Jackson was hired as team president to restore some championship glory to the franchise where he won two titles as a player. He hired Derek Fisher to be his coach a few weeks after Fisher’s playing career ended. Sending Tyson Chandler and Ray Felton to Dallas for Jose Calderon, Shane Larkin, Samuel Dalembert and Wayne Ellington was essentially shuffling deck pieces. The Knicks won’t have the financial means to get better players until next summer, when the contracts of Amare Stoudemire and Andrea Bargnani come off the books.

The path of least resistance to a title is through the Eastern Conference. Chicago is the team that is closest to being a contender but unless the Bulls surrender a key piece of their core, Anthony would have to take a significant pay cut – possibly $60 million – to team up with Derrick Rose and Joakim Noah.

The Lakers also offered Anthony the most that it could – a four-year deal worth about $96 million – but currently lack a coach and talent aside from aging veterans Bryant, Steve Nash and first-round pick Julius Randle.

Dallas is eager to get back into the title chase now that it has the cap space to make some major upgrades and pushed the San Antonio Spurs harder than any other team this postseason. But after getting Nowitzki to commit, the Mavericks can only offer a deal in which Anthony would have to take the same loss in salary as he would in Chicago.

Houston would needed to shed Jeremy Lin’s contract to offer him a maximum four-year deal but Anthony would still lose out on nearly $33 million from his offer with the Knicks. At age 34, Anthony would have a hard time finding a team willing to pay him what the Knicks would give him in Year 5.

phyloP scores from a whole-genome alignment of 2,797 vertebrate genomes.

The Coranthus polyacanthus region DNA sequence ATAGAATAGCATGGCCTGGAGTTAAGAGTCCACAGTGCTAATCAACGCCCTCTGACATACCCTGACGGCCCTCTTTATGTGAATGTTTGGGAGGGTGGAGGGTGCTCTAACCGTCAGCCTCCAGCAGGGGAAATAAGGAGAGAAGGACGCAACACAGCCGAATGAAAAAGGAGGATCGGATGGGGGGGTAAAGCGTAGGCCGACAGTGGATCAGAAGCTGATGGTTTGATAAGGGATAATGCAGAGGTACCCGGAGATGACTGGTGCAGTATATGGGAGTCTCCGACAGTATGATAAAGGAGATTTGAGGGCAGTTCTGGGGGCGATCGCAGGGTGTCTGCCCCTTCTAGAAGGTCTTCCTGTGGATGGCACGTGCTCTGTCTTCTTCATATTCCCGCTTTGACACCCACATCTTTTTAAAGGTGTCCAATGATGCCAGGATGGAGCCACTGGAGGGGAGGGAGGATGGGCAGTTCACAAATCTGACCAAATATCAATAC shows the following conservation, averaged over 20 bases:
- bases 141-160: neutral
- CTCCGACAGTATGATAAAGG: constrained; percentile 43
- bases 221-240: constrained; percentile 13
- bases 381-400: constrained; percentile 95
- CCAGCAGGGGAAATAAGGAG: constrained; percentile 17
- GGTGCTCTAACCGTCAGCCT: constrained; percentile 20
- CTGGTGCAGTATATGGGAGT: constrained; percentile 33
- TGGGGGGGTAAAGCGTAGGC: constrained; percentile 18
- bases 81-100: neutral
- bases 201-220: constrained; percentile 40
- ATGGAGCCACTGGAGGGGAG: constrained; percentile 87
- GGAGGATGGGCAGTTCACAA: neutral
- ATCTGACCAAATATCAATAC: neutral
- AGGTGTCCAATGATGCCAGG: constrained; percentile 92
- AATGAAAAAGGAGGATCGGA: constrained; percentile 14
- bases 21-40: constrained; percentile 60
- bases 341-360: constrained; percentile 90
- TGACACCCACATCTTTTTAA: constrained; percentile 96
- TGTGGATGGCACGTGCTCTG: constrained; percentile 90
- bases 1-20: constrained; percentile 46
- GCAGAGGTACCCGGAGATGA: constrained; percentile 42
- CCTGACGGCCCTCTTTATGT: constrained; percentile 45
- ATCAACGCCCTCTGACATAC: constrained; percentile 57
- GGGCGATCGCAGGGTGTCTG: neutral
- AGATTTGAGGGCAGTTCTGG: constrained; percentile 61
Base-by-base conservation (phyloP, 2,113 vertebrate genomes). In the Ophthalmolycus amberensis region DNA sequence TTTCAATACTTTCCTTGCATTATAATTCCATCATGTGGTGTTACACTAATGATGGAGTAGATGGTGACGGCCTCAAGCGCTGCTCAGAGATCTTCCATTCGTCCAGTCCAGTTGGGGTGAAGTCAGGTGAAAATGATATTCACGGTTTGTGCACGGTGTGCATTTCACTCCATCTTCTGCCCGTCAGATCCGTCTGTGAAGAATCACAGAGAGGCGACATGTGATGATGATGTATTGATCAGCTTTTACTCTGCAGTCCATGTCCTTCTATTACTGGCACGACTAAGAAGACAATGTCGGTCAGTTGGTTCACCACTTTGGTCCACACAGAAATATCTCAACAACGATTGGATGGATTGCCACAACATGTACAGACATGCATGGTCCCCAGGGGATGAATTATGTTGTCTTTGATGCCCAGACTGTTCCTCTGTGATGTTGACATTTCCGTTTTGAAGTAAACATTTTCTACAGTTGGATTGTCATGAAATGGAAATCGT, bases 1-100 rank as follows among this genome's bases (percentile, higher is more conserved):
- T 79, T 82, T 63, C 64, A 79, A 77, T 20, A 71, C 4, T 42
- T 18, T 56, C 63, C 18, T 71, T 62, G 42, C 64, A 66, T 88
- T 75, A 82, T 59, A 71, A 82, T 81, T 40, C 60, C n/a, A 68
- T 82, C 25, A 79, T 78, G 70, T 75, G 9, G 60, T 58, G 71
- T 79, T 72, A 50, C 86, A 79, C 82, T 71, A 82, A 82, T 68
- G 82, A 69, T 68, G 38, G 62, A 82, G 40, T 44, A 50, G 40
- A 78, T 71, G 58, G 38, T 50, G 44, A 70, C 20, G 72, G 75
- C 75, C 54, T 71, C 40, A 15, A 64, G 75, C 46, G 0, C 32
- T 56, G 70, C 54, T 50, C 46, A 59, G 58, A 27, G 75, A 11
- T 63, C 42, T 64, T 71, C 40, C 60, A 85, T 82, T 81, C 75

Previous marquee free agents such as James, Bosh and Howard chose to leave money on the table to chase rings. But those decisions still required patience. It paid out for James and Bosh in their second season in Miami. Howard’s first year in Houston ended with a first-round exit.

If Anthony learned anything from his time in New York, it’s that simply teaming up with all-star talent doesn’t ensure success. It has to be the right mix and still requires some good fortune. Imagine how Miami’s run over the past four years would look if Ray Allen had missed that shot in Game 6 last year.

The only guarantee in the NBA is the money. If the Knicks are paying the most, Anthony can hold out hope that Jackson will provide the rest.